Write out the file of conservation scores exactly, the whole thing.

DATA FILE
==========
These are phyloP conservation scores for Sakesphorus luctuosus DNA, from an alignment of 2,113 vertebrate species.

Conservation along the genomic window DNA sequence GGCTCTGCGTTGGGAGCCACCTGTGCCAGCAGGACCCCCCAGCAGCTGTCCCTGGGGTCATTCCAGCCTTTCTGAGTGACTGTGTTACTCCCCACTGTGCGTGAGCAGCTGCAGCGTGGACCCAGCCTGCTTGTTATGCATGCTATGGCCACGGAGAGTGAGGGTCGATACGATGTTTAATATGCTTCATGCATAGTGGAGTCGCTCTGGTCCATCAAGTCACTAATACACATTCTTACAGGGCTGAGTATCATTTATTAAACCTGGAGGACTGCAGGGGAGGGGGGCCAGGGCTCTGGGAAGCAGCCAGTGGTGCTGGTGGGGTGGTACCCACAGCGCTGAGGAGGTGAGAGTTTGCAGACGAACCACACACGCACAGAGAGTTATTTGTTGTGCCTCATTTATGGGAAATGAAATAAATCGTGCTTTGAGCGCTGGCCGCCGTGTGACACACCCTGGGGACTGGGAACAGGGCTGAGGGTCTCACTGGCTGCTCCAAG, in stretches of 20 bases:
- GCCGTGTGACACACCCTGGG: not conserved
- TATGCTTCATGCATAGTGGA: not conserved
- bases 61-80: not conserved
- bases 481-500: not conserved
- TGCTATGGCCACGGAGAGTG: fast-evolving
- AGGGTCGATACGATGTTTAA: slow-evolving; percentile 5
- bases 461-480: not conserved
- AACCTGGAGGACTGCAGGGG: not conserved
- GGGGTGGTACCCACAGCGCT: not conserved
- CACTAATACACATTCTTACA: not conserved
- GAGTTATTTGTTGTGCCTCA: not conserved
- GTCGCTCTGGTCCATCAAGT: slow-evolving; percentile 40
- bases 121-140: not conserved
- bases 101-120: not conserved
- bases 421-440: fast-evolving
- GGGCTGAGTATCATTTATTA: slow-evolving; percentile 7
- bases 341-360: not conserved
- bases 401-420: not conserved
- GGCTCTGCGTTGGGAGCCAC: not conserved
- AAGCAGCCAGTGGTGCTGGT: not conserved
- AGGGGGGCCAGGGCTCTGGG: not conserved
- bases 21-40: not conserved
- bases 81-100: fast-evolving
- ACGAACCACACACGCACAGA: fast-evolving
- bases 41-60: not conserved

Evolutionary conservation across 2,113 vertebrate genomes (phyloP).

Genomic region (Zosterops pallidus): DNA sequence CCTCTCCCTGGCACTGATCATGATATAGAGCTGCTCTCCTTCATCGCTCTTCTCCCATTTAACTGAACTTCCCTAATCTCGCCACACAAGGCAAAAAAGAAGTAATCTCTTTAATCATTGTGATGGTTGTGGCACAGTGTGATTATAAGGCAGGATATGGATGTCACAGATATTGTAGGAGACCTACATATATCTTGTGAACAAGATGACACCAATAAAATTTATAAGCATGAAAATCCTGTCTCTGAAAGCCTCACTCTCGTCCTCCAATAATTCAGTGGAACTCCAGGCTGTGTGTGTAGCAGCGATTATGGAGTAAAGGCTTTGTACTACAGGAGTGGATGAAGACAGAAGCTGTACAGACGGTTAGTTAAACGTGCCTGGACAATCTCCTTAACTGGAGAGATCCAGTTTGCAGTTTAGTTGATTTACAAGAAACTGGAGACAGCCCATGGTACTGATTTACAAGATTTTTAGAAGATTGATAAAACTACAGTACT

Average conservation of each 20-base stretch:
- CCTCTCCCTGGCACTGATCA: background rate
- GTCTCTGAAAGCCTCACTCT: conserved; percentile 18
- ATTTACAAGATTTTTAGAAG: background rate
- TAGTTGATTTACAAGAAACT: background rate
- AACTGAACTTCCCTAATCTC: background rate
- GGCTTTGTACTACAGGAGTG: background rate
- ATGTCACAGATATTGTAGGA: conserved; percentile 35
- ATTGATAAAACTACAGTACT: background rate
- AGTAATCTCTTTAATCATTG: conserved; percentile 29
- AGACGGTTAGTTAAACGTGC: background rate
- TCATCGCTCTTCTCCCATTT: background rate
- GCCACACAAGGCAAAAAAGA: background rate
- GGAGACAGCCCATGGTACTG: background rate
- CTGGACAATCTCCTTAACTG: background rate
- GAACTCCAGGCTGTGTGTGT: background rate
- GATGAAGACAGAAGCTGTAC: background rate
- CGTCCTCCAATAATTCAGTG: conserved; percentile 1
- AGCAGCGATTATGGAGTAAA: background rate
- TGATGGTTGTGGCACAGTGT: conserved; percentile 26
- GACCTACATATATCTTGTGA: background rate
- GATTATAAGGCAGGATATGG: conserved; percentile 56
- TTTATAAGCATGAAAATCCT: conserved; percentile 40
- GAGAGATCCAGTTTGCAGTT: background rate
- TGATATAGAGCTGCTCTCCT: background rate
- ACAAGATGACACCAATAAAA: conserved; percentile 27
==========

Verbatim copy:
These are phyloP conservation scores for Sakesphorus luctuosus DNA, from an alignment of 2,113 vertebrate species.

Conservation along the genomic window DNA sequence GGCTCTGCGTTGGGAGCCACCTGTGCCAGCAGGACCCCCCAGCAGCTGTCCCTGGGGTCATTCCAGCCTTTCTGAGTGACTGTGTTACTCCCCACTGTGCGTGAGCAGCTGCAGCGTGGACCCAGCCTGCTTGTTATGCATGCTATGGCCACGGAGAGTGAGGGTCGATACGATGTTTAATATGCTTCATGCATAGTGGAGTCGCTCTGGTCCATCAAGTCACTAATACACATTCTTACAGGGCTGAGTATCATTTATTAAACCTGGAGGACTGCAGGGGAGGGGGGCCAGGGCTCTGGGAAGCAGCCAGTGGTGCTGGTGGGGTGGTACCCACAGCGCTGAGGAGGTGAGAGTTTGCAGACGAACCACACACGCACAGAGAGTTATTTGTTGTGCCTCATTTATGGGAAATGAAATAAATCGTGCTTTGAGCGCTGGCCGCCGTGTGACACACCCTGGGGACTGGGAACAGGGCTGAGGGTCTCACTGGCTGCTCCAAG, in stretches of 20 bases:
- GCCGTGTGACACACCCTGGG: not conserved
- TATGCTTCATGCATAGTGGA: not conserved
- bases 61-80: not conserved
- bases 481-500: not conserved
- TGCTATGGCCACGGAGAGTG: fast-evolving
- AGGGTCGATACGATGTTTAA: slow-evolving; percentile 5
- bases 461-480: not conserved
- AACCTGGAGGACTGCAGGGG: not conserved
- GGGGTGGTACCCACAGCGCT: not conserved
- CACTAATACACATTCTTACA: not conserved
- GAGTTATTTGTTGTGCCTCA: not conserved
- GTCGCTCTGGTCCATCAAGT: slow-evolving; percentile 40
- bases 121-140: not conserved
- bases 101-120: not conserved
- bases 421-440: fast-evolving
- GGGCTGAGTATCATTTATTA: slow-evolving; percentile 7
- bases 341-360: not conserved
- bases 401-420: not conserved
- GGCTCTGCGTTGGGAGCCAC: not conserved
- AAGCAGCCAGTGGTGCTGGT: not conserved
- AGGGGGGCCAGGGCTCTGGG: not conserved
- bases 21-40: not conserved
- bases 81-100: fast-evolving
- ACGAACCACACACGCACAGA: fast-evolving
- bases 41-60: not conserved

Evolutionary conservation across 2,113 vertebrate genomes (phyloP).

Genomic region (Zosterops pallidus): DNA sequence CCTCTCCCTGGCACTGATCATGATATAGAGCTGCTCTCCTTCATCGCTCTTCTCCCATTTAACTGAACTTCCCTAATCTCGCCACACAAGGCAAAAAAGAAGTAATCTCTTTAATCATTGTGATGGTTGTGGCACAGTGTGATTATAAGGCAGGATATGGATGTCACAGATATTGTAGGAGACCTACATATATCTTGTGAACAAGATGACACCAATAAAATTTATAAGCATGAAAATCCTGTCTCTGAAAGCCTCACTCTCGTCCTCCAATAATTCAGTGGAACTCCAGGCTGTGTGTGTAGCAGCGATTATGGAGTAAAGGCTTTGTACTACAGGAGTGGATGAAGACAGAAGCTGTACAGACGGTTAGTTAAACGTGCCTGGACAATCTCCTTAACTGGAGAGATCCAGTTTGCAGTTTAGTTGATTTACAAGAAACTGGAGACAGCCCATGGTACTGATTTACAAGATTTTTAGAAGATTGATAAAACTACAGTACT

Average conservation of each 20-base stretch:
- CCTCTCCCTGGCACTGATCA: background rate
- GTCTCTGAAAGCCTCACTCT: conserved; percentile 18
- ATTTACAAGATTTTTAGAAG: background rate
- TAGTTGATTTACAAGAAACT: background rate
- AACTGAACTTCCCTAATCTC: background rate
- GGCTTTGTACTACAGGAGTG: background rate
- ATGTCACAGATATTGTAGGA: conserved; percentile 35
- ATTGATAAAACTACAGTACT: background rate
- AGTAATCTCTTTAATCATTG: conserved; percentile 29
- AGACGGTTAGTTAAACGTGC: background rate
- TCATCGCTCTTCTCCCATTT: background rate
- GCCACACAAGGCAAAAAAGA: background rate
- GGAGACAGCCCATGGTACTG: background rate
- CTGGACAATCTCCTTAACTG: background rate
- GAACTCCAGGCTGTGTGTGT: background rate
- GATGAAGACAGAAGCTGTAC: background rate
- CGTCCTCCAATAATTCAGTG: conserved; percentile 1
- AGCAGCGATTATGGAGTAAA: background rate
- TGATGGTTGTGGCACAGTGT: conserved; percentile 26
- GACCTACATATATCTTGTGA: background rate
- GATTATAAGGCAGGATATGG: conserved; percentile 56
- TTTATAAGCATGAAAATCCT: conserved; percentile 40
- GAGAGATCCAGTTTGCAGTT: background rate
- TGATATAGAGCTGCTCTCCT: background rate
- ACAAGATGACACCAATAAAA: conserved; percentile 27